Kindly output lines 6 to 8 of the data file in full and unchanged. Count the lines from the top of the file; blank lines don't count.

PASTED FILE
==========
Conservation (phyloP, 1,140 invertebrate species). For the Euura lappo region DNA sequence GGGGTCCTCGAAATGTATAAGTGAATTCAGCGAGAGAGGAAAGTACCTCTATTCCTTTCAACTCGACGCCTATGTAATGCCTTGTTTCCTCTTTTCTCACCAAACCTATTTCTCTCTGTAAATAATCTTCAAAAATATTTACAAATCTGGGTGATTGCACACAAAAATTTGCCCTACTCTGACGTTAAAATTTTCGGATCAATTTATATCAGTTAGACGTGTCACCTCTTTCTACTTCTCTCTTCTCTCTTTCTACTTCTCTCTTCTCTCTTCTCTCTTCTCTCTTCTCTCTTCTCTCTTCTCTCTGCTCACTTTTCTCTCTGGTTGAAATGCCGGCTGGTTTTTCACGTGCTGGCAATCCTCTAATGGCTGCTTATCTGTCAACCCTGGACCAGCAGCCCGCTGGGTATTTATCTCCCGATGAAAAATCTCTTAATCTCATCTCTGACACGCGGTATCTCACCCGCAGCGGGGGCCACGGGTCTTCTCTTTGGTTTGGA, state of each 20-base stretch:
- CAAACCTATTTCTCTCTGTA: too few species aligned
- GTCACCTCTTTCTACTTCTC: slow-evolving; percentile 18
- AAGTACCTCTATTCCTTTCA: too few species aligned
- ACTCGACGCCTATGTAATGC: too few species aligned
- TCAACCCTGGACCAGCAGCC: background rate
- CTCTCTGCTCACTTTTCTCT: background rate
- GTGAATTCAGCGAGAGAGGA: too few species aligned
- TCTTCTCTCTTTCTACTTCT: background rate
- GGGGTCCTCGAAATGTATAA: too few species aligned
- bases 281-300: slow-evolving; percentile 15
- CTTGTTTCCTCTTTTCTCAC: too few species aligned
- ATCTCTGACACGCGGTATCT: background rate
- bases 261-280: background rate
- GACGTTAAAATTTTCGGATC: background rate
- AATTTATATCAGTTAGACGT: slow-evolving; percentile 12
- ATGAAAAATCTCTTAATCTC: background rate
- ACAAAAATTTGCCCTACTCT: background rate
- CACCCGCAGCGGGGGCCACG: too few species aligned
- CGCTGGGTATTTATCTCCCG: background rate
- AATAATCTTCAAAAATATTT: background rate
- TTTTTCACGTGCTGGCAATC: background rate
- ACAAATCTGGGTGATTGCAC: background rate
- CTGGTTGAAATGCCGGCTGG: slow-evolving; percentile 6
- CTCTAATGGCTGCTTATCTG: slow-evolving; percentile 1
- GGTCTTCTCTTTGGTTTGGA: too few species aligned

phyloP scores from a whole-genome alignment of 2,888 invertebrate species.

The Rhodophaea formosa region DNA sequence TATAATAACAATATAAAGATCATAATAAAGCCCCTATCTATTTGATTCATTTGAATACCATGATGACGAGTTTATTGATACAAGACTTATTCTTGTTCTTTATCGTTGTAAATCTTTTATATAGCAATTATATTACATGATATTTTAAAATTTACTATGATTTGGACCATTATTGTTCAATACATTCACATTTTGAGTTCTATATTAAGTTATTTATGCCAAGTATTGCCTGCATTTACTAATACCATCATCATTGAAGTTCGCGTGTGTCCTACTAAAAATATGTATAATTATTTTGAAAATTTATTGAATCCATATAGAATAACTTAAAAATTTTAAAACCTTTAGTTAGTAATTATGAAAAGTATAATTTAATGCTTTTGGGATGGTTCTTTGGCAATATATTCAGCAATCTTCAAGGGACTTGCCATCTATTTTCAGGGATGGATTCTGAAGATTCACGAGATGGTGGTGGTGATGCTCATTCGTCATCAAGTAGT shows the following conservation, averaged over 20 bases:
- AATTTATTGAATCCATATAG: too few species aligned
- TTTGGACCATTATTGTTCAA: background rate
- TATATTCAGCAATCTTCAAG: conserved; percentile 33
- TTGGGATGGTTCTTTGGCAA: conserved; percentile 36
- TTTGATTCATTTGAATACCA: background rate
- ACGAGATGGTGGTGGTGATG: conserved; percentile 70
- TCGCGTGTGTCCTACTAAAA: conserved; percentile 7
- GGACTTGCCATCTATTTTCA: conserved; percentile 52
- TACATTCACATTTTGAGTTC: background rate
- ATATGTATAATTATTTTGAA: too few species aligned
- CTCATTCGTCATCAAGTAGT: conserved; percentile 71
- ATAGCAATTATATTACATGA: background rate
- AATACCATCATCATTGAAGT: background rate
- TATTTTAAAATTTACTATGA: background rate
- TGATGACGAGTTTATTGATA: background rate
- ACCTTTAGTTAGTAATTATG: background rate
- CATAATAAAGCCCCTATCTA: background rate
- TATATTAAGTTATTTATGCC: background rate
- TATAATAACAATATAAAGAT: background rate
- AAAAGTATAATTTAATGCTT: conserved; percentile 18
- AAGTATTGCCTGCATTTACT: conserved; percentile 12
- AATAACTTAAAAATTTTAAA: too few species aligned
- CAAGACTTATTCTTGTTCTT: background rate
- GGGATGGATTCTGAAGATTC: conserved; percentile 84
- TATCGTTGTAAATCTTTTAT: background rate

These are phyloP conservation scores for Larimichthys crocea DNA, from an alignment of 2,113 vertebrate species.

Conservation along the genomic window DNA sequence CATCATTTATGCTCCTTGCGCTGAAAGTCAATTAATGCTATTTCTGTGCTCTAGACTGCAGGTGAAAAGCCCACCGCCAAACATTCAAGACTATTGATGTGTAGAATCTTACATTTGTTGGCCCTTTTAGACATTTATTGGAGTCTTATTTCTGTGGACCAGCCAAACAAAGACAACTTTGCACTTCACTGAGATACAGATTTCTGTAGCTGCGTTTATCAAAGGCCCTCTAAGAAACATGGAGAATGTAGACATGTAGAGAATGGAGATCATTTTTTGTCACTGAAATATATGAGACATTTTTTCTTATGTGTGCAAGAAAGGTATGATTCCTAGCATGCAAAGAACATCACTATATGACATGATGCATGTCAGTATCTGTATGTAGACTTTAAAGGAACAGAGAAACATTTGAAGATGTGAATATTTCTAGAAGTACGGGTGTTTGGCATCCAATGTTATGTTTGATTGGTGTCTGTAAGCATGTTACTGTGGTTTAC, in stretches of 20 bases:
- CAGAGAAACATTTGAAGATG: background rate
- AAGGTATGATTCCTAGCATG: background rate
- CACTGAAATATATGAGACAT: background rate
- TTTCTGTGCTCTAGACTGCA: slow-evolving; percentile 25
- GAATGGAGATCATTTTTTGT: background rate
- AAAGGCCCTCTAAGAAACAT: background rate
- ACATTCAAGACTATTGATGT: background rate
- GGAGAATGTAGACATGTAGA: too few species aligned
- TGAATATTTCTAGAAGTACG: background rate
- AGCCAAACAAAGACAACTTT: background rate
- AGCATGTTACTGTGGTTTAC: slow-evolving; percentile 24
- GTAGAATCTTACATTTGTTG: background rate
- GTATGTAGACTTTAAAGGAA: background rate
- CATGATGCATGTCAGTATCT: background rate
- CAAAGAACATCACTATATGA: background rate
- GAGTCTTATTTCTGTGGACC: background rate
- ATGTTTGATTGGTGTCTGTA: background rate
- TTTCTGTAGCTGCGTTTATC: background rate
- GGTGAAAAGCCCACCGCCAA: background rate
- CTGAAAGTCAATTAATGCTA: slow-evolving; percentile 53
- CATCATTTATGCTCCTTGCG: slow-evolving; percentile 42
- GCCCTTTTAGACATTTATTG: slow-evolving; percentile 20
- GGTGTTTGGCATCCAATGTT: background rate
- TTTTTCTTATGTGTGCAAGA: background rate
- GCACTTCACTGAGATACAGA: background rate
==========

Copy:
- TCAACCCTGGACCAGCAGCC: background rate
- CTCTCTGCTCACTTTTCTCT: background rate
- GTGAATTCAGCGAGAGAGGA: too few species aligned